The lossless DTS-HD Master Audio 5.1 mix provided on this Blu-ray also leaves very little to complain about from a technical standpoint. The forgettable dialogue comes through clear and sharp at the center of the soundstage, but I did find a few conversations (notably the early exchanges between Mika and her boss) to be a little on the soft side. The rest of the soundtrack is insanely immersive, however. This is where it's at, as every speaker plays a significant part in delivering a variety of sounds--from wooshing blades to spiraling shurikens, and rapid gunfire to screams of agony--which fully envelope the viewer for every grisly bloodbath with spectacular results. The chilling whispers of ninjas stalking their prey echoes around the listening area with precision and rainfall delivers an engaging wraparound experience. Bass is highly active from within the score and the arsenal of Europol's tactical team, vibrating the floor with an onslaught of growls and grumbles. It's just an all-around tight mix, and 'Ninja Assassin' will constantly make your head spin and rock your sound system.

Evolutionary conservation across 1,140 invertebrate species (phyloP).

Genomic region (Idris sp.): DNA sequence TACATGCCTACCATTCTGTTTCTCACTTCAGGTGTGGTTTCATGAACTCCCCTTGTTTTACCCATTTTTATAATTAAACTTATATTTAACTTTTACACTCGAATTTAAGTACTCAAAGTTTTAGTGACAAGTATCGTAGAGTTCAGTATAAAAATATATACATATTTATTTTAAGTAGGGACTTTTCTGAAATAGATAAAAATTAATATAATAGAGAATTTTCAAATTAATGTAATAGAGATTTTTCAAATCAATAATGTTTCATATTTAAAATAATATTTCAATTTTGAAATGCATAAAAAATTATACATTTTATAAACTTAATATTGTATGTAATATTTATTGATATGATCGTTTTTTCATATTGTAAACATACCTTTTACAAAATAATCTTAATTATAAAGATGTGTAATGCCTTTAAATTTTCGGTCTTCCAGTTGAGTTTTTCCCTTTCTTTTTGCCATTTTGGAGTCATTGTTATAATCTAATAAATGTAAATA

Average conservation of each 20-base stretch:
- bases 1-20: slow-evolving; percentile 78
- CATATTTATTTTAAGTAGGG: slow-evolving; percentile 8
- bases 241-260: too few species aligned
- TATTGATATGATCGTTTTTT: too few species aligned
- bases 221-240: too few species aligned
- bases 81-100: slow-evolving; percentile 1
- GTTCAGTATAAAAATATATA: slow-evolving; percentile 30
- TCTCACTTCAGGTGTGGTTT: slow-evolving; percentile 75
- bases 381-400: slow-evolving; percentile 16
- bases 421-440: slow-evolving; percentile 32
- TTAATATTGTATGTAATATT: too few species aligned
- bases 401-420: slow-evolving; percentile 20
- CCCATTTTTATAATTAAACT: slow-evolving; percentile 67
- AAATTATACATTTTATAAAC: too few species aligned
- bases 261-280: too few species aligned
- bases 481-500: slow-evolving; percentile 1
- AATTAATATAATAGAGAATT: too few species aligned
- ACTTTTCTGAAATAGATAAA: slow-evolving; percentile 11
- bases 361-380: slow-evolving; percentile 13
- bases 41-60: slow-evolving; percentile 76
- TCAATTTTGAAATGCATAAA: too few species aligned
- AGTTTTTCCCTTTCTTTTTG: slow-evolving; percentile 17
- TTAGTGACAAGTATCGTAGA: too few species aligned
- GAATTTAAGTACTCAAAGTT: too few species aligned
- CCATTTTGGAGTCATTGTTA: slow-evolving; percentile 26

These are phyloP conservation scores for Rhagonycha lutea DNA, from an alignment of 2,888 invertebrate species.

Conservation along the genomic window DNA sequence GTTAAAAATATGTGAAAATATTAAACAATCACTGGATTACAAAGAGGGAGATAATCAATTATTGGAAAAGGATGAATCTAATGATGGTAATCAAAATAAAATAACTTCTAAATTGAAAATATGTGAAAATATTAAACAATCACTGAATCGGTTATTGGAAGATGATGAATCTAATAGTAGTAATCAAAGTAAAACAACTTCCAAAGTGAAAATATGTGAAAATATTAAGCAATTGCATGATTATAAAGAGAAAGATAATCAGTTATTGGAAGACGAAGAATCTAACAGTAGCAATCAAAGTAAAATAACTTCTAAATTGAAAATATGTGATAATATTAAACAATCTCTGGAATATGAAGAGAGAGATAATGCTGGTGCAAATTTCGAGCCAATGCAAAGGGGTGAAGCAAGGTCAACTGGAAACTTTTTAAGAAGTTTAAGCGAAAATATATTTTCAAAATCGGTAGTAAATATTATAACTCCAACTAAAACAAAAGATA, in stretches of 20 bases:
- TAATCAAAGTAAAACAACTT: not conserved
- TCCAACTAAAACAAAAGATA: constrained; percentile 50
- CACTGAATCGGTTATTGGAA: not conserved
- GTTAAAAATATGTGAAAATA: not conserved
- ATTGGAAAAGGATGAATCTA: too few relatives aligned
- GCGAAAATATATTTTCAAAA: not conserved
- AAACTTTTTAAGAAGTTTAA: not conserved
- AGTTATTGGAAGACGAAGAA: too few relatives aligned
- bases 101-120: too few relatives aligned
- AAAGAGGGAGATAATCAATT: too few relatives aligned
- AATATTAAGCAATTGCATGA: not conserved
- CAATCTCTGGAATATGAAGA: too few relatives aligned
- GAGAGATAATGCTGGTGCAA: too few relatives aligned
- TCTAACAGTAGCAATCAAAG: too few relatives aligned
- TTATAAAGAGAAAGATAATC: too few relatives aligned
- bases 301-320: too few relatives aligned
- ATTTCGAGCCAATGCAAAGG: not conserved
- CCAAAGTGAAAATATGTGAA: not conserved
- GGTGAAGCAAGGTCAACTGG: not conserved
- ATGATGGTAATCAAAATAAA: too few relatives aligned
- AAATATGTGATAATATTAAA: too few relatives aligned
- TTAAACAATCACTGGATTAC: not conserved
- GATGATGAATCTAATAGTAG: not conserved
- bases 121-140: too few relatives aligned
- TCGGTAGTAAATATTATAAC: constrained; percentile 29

The Blu-ray also includes Dolby Digital 5.1 tracks in French, Portuguese, and Spanish, as well as optional English SDH, French, Portuguese, and Spanish subtitles.
Warner Brothers has once again decided to make the bulk of the supplements exclusive to the Blu-ray release, so they've been shifted into the next section below.
Thanks to a perforated script, dull characters, and equally bland acting, the only thing 'Ninja Assassin' has going for it is its relentless over-the-top violence, and unfortunately even that disappoints by lacking tension, thrills, and freshness. I get that it's meant to be a mindless action flick, but I just can't give a favorable score to a film that fails on so many levels. On the plus side, this Blu-ray is strong, having video and audio that are both near demo-quality, on top of an acceptable supplemental package. With that said, if you're already a fan of the movie or just get a kick out of seeing a hailstorm of body parts, geysers of CGI blood, and not much else, then this one's for you. For the rest of the crowd, you've been warned.